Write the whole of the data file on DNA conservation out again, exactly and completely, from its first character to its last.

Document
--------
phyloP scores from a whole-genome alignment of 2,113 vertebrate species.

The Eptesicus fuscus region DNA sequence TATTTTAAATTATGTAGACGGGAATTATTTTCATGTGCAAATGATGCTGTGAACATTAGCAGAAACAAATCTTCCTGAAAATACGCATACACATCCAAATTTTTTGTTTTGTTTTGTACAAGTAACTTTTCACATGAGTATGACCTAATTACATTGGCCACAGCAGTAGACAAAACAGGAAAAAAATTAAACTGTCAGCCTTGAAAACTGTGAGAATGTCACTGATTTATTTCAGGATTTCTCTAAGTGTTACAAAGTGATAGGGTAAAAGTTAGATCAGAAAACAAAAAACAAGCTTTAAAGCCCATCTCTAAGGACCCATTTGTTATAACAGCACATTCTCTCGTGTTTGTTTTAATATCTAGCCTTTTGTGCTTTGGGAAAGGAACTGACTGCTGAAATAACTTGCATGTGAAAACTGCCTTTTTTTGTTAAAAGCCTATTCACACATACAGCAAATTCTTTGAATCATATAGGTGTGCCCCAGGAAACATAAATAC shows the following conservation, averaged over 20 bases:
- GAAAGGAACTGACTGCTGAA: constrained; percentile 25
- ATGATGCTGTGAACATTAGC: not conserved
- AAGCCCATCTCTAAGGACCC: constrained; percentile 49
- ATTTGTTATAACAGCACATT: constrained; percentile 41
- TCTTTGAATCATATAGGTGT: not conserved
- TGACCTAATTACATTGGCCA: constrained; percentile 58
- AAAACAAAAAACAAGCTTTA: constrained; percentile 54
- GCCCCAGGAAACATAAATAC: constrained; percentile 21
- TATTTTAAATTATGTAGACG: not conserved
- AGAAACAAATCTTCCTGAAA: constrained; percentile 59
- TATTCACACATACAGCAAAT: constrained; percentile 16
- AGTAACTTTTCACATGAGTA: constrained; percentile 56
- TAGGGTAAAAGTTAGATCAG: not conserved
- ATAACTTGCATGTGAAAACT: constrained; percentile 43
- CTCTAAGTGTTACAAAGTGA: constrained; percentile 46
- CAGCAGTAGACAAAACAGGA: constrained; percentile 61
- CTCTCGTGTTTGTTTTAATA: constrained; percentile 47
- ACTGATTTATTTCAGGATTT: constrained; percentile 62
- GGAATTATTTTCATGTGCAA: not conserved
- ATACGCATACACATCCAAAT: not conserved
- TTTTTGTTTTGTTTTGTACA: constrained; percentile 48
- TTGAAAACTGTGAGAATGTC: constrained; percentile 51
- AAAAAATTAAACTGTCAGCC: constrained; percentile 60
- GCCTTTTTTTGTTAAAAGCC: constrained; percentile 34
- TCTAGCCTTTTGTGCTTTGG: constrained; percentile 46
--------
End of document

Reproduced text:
phyloP scores from a whole-genome alignment of 2,113 vertebrate species.

The Eptesicus fuscus region DNA sequence TATTTTAAATTATGTAGACGGGAATTATTTTCATGTGCAAATGATGCTGTGAACATTAGCAGAAACAAATCTTCCTGAAAATACGCATACACATCCAAATTTTTTGTTTTGTTTTGTACAAGTAACTTTTCACATGAGTATGACCTAATTACATTGGCCACAGCAGTAGACAAAACAGGAAAAAAATTAAACTGTCAGCCTTGAAAACTGTGAGAATGTCACTGATTTATTTCAGGATTTCTCTAAGTGTTACAAAGTGATAGGGTAAAAGTTAGATCAGAAAACAAAAAACAAGCTTTAAAGCCCATCTCTAAGGACCCATTTGTTATAACAGCACATTCTCTCGTGTTTGTTTTAATATCTAGCCTTTTGTGCTTTGGGAAAGGAACTGACTGCTGAAATAACTTGCATGTGAAAACTGCCTTTTTTTGTTAAAAGCCTATTCACACATACAGCAAATTCTTTGAATCATATAGGTGTGCCCCAGGAAACATAAATAC shows the following conservation, averaged over 20 bases:
- GAAAGGAACTGACTGCTGAA: constrained; percentile 25
- ATGATGCTGTGAACATTAGC: not conserved
- AAGCCCATCTCTAAGGACCC: constrained; percentile 49
- ATTTGTTATAACAGCACATT: constrained; percentile 41
- TCTTTGAATCATATAGGTGT: not conserved
- TGACCTAATTACATTGGCCA: constrained; percentile 58
- AAAACAAAAAACAAGCTTTA: constrained; percentile 54
- GCCCCAGGAAACATAAATAC: constrained; percentile 21
- TATTTTAAATTATGTAGACG: not conserved
- AGAAACAAATCTTCCTGAAA: constrained; percentile 59
- TATTCACACATACAGCAAAT: constrained; percentile 16
- AGTAACTTTTCACATGAGTA: constrained; percentile 56
- TAGGGTAAAAGTTAGATCAG: not conserved
- ATAACTTGCATGTGAAAACT: constrained; percentile 43
- CTCTAAGTGTTACAAAGTGA: constrained; percentile 46
- CAGCAGTAGACAAAACAGGA: constrained; percentile 61
- CTCTCGTGTTTGTTTTAATA: constrained; percentile 47
- ACTGATTTATTTCAGGATTT: constrained; percentile 62
- GGAATTATTTTCATGTGCAA: not conserved
- ATACGCATACACATCCAAAT: not conserved
- TTTTTGTTTTGTTTTGTACA: constrained; percentile 48
- TTGAAAACTGTGAGAATGTC: constrained; percentile 51
- AAAAAATTAAACTGTCAGCC: constrained; percentile 60
- GCCTTTTTTTGTTAAAAGCC: constrained; percentile 34
- TCTAGCCTTTTGTGCTTTGG: constrained; percentile 46